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03/28/2022 “Endometriosis Awareness Month” By Kaylee McGrath

March is Endometriosis Awareness Month, an event organized to increase awareness and education about this painful disorder plaguing an estimated 176 million women globally. It is common for some to suffer from pelvic pain at some point in their lives. There are many causes for this; but for those diagnosed with endometriosis the pain can be debilitating.


Endometriosis gets its name from the word endometrium, which is the tissue that normally lines the uterus or womb. Endometriosis happens when tissue similar to the lining of the uterus grows outside of your uterus and on other areas of the body where it does not belong. Those areas can include the ovaries, fallopian tubes or the exterior of the uterus. In some cases, it can appear in the cervix, bladder, rectum or even lungs.


It is unknown what exactly causes endometriosis and unfortunately, there is no cure. The most common symptoms of endometriosis include:

1. Lower abdominal or pelvic pain, especially during menstruation

2. Pain during sexual intercourse

3. Changes in bowel and bladder symptoms (such as pain with bowel movements, bloating, constipation, blood in the urine, or pain with urination)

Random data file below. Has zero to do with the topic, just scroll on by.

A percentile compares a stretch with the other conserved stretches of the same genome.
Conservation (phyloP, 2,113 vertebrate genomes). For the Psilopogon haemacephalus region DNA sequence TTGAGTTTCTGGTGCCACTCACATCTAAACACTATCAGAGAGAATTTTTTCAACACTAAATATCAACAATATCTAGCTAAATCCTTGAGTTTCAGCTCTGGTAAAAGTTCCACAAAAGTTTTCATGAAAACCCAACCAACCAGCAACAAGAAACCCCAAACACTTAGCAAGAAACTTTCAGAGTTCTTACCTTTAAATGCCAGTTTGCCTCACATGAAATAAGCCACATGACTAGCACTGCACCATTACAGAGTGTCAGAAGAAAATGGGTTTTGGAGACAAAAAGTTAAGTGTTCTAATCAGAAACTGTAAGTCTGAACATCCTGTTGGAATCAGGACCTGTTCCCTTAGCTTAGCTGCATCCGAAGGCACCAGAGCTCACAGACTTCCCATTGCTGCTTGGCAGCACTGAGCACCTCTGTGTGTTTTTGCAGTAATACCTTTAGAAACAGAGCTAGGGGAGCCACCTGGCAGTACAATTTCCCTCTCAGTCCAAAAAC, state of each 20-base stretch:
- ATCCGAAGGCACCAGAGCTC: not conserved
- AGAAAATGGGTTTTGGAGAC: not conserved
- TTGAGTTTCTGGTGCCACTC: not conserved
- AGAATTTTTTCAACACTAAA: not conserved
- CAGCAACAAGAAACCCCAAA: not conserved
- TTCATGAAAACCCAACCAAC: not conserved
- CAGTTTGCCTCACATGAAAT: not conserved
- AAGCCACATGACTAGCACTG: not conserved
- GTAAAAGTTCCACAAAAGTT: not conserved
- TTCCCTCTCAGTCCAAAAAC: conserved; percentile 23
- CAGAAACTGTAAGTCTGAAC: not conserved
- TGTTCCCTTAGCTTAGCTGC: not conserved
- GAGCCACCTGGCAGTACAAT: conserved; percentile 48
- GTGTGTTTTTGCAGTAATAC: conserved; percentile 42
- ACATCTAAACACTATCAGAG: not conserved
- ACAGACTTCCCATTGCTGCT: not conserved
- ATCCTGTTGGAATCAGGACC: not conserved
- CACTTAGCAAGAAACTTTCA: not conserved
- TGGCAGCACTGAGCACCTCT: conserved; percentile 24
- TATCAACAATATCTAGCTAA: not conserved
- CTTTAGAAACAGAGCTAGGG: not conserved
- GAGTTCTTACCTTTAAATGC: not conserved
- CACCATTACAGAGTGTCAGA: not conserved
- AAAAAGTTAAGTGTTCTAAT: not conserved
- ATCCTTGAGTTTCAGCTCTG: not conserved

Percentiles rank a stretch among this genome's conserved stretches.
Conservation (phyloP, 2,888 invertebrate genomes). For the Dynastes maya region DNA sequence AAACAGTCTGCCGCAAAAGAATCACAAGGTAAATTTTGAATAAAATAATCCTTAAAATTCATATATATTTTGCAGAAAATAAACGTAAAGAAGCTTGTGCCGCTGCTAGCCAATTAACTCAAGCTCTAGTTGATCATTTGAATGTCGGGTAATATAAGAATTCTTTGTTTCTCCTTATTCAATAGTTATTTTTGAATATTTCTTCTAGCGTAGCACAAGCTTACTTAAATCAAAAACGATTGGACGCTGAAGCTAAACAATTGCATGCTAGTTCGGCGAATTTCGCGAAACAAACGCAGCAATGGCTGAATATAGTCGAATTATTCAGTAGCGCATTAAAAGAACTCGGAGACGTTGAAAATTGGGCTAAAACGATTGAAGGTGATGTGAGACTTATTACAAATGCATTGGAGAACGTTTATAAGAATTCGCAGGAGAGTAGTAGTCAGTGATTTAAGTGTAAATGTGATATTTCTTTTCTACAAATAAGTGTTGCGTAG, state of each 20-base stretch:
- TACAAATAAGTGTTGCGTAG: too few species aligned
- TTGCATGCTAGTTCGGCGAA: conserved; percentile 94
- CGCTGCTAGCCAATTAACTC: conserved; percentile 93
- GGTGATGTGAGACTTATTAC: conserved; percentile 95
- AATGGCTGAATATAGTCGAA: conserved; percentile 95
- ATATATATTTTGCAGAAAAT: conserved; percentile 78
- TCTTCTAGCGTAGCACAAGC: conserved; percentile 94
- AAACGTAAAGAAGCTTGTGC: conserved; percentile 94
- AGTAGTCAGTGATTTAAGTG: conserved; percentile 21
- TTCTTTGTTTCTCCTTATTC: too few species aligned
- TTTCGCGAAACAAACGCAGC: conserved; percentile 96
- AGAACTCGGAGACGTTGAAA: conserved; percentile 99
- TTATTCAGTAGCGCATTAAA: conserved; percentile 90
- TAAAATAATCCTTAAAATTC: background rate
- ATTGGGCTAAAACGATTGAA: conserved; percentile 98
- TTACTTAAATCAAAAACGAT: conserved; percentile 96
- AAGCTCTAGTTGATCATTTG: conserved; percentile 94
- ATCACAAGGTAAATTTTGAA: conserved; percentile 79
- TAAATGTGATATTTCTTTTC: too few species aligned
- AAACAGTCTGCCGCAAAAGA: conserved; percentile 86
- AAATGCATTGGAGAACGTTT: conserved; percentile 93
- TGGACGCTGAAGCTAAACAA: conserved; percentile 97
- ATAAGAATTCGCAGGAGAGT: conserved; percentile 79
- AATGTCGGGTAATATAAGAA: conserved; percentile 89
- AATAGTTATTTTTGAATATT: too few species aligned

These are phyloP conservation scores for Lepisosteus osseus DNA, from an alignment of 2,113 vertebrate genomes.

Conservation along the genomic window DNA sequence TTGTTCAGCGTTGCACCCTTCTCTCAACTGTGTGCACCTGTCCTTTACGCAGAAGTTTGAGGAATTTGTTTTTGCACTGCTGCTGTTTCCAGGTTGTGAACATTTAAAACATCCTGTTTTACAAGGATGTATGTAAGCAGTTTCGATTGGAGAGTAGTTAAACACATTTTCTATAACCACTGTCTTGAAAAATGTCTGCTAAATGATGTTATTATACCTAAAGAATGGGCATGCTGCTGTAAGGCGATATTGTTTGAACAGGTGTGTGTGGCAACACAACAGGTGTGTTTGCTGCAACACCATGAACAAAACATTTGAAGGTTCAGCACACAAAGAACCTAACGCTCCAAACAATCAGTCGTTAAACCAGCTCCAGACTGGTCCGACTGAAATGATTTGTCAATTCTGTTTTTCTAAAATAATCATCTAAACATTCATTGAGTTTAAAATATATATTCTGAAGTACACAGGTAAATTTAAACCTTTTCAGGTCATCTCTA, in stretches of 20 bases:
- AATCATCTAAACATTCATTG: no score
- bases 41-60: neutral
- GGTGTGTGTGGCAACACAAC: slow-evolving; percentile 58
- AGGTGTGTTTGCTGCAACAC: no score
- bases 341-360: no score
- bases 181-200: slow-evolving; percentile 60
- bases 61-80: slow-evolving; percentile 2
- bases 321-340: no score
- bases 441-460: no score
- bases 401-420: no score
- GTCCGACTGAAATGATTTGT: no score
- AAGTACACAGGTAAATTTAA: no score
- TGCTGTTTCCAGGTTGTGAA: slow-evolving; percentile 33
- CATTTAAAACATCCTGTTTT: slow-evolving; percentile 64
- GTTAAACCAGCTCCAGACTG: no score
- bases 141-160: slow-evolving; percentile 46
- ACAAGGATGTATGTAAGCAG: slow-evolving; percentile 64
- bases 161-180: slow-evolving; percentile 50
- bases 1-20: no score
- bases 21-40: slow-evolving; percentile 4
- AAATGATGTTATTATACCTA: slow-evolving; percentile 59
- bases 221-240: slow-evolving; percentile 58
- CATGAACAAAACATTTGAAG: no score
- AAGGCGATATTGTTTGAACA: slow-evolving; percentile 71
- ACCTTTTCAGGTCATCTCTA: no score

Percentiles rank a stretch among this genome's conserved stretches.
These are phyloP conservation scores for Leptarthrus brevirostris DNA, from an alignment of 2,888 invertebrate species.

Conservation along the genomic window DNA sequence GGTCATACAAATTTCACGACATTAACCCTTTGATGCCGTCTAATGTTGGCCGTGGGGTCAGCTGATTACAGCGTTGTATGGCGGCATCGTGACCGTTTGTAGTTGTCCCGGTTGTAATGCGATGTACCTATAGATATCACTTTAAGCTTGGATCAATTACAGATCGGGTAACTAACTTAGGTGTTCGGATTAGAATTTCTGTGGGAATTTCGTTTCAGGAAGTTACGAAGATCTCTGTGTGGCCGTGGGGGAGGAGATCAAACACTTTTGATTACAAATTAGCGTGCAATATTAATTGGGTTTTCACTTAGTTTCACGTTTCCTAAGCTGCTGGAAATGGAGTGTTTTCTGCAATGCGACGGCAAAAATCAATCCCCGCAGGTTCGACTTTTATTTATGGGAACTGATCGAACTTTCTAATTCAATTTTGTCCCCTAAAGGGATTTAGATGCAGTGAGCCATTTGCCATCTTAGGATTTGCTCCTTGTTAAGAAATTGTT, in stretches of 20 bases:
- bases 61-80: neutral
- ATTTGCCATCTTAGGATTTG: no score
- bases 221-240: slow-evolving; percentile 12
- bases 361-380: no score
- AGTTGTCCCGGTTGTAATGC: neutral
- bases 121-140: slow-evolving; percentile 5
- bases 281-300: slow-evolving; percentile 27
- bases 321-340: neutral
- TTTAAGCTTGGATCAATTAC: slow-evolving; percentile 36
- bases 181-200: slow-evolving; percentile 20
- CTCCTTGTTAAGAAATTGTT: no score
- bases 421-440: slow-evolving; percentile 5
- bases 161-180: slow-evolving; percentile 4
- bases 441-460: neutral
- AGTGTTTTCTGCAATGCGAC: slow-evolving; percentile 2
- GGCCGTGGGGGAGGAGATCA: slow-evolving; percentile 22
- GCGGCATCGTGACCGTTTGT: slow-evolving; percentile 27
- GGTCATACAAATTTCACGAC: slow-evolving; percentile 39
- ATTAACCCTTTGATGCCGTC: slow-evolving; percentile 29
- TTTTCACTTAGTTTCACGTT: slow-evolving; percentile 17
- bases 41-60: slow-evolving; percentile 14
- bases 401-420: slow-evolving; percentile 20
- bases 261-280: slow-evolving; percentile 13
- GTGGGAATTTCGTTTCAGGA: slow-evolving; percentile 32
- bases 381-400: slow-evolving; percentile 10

4. Abnormal vaginal bleeding


Physicians can diagnose endometriosis based of symptoms but a definitive diagnosis requires:

1. Laparoscopy (a surgery with general anesthesia in which a doctor looks inside the abdomen with a camera, usually through the belly button)

2. A biopsy from a suspected endometriosis lesion at the time of surgery can help confirm a diagnosis


Treatment Plans

1. How endometriosis is treated depends on the extent of the disease, symptoms and fertility goals

2. Once a diagnosis is made, doctors will work with patients to create a symptom management plan

3. Treatment plans can include: prescription pain medication, hormonal treatments (like oral contraceptives) to prevent endometrial tissue from returning, or surgery to remove any tissue overgrowth


Future Outlook

1. The long-term outlook for patients with endometriosis will vary by age, symptoms and treatment

2. Some patients experience relief as soon as they start treatment. For others, symptoms never go away

3. It is important to note that menopause can bring about a reduction in symptoms since the hormonal influence of the out-of-place uterine lining is no longer there


Source of Information: Various Google Searches


Until Next Week, Stay Safe and Well!


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